Father’s Boots

Fiction by | August 17, 2008

The shoes at the bottom of the stairs are my father’s magical boots. They are black and huge and made of leather. They have shoelaces that go all the way up to a few inches below his knee. Father’s boots belong at the bottom of the stairs and no one was allowed to touch them, move them or place anything beside them. He didn’t mind, though, when Mother placed her pink slippers beside them. Sometimes they sparkled, other times they looked gray. But we were never to touch father’s boots.

Father’s boots were special. Once, I heard Father from the room telling Mother: “Wife, I need my boots so we’ll have money to feed the children and send them to school.” Mother went out the room and told Father that the boots were under the stairs. When he came home we had bread and chicken for dinner, and pencils and notebooks for school. The boots had brought him money indeed!

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Dagmay Legends: Origins of the Dagmay Cloth

Fiction by , , , | July 13, 2008

The Origin of the Dagmay Cloth, The Mariano-Muya clan version as retold by Amelia Muya Anong.

A long time ago, there was a community that was located far away from civilization. The people used the barks or leaves of trees for clothes. They lived in caves or built their houses in the trunks of trees. Their sources of living were hunting and fishing.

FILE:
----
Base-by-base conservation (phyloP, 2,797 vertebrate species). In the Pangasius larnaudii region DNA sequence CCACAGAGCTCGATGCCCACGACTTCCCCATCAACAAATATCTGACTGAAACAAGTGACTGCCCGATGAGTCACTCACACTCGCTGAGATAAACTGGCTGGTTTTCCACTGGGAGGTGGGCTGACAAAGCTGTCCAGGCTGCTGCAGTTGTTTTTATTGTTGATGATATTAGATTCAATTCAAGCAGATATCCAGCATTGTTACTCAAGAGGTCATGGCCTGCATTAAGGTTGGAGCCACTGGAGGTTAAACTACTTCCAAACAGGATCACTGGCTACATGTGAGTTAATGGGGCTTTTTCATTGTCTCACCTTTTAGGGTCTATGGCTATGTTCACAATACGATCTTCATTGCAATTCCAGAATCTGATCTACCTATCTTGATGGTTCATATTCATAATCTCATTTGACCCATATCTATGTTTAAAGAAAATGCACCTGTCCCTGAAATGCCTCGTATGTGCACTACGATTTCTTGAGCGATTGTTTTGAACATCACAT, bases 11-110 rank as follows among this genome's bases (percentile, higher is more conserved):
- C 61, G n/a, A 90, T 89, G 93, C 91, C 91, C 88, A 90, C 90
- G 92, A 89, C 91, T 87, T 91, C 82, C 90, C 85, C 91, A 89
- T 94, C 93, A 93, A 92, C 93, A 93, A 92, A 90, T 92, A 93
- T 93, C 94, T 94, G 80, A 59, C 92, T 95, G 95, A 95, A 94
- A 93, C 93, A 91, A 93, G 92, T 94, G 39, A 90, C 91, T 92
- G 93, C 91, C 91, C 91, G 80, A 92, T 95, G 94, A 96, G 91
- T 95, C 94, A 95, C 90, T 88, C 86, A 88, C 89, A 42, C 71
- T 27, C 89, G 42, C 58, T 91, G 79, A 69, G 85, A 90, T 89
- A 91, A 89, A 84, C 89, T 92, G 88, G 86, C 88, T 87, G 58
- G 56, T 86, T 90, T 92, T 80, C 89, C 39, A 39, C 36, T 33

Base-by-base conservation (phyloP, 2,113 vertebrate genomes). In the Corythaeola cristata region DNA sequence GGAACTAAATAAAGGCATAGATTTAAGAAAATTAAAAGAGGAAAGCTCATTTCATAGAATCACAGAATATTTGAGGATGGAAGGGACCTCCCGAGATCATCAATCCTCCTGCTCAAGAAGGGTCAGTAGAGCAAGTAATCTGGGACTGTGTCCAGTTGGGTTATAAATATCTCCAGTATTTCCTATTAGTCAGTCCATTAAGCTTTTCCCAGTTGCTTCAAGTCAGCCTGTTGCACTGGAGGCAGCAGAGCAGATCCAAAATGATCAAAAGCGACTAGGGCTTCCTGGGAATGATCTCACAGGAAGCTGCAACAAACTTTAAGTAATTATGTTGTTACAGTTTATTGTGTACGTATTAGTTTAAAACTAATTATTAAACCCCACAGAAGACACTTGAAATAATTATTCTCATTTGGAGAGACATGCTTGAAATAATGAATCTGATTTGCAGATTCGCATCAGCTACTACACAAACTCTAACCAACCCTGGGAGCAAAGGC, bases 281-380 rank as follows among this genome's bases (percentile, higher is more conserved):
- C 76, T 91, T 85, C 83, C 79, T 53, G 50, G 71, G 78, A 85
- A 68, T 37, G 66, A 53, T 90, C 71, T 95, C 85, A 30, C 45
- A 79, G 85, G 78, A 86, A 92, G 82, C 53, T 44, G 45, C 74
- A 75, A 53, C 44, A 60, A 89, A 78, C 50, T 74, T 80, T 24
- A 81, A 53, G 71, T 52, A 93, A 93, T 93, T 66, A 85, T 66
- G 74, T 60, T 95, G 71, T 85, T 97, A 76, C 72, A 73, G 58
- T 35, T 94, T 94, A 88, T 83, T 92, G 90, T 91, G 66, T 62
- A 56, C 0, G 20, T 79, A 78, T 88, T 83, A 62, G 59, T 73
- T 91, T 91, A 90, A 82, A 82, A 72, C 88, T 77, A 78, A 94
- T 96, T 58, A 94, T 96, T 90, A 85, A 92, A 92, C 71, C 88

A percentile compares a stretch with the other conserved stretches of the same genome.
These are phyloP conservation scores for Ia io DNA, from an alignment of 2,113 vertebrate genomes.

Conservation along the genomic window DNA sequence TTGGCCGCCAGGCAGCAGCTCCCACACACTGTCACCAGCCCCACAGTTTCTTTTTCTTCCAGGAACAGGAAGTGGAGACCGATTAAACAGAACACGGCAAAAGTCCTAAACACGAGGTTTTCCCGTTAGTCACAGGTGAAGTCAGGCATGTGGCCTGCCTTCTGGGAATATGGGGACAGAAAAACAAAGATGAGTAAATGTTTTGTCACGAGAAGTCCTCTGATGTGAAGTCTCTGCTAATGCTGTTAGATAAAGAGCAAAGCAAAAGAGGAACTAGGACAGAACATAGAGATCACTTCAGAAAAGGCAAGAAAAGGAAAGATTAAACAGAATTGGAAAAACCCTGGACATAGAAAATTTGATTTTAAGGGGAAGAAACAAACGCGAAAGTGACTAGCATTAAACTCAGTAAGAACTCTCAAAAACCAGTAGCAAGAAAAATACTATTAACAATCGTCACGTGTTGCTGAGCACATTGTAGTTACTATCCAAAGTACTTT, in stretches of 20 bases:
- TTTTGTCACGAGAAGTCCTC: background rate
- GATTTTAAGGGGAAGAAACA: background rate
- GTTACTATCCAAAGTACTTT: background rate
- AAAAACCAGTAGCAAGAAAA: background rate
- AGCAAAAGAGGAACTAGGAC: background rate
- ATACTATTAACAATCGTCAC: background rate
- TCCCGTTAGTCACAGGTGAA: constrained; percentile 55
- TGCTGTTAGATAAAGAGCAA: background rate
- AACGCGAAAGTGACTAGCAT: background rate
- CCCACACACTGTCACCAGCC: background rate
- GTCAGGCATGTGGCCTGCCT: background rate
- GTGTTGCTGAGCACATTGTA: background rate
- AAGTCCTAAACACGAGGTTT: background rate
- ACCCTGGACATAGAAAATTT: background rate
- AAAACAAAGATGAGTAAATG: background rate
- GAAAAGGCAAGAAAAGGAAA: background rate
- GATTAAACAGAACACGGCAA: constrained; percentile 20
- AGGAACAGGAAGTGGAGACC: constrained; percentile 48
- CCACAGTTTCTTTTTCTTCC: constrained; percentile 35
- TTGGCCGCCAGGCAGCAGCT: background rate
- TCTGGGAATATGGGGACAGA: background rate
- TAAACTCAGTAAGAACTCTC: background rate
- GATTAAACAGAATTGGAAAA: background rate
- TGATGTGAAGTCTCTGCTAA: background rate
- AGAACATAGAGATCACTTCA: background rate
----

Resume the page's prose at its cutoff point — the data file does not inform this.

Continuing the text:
One day the Biya (Maiden) was taught by her friend Diwata how to weave bugti, a cloth with no color or design. She used it as her clothes. Then Biya taught other women to weave it for their clothes too. And so they did not use the barks or leaves of plants as their clothes anymore.

One day Tamisa , the brother of Biya, went hunting. While hunting, he found a beautiful piece of Cloth which was being dried under the sun. He stole it and ran home as fast as he could. Thunder, lightning and storm followed him until he reached home, half-dying.

Before he died, he gave the Cloth to his sister, Biya. Through the help of her friend Diwata, the storm, thunder, and lightning calmed down. Diwata told her that the owner of the Cloth was “Mapandig Tagamaling Magsainag ng Kilat” and the name of the beautiful cloth was DAGMAY. Biya wanted to return the Dagmay cloth but the spirit owner refused it because it was already paid for with the life of Tamisa and that it had already been touched by human hands. Thus, Biya got the Dagmay, and when she returned home, she copied the designs through the help of her friend Diwata.

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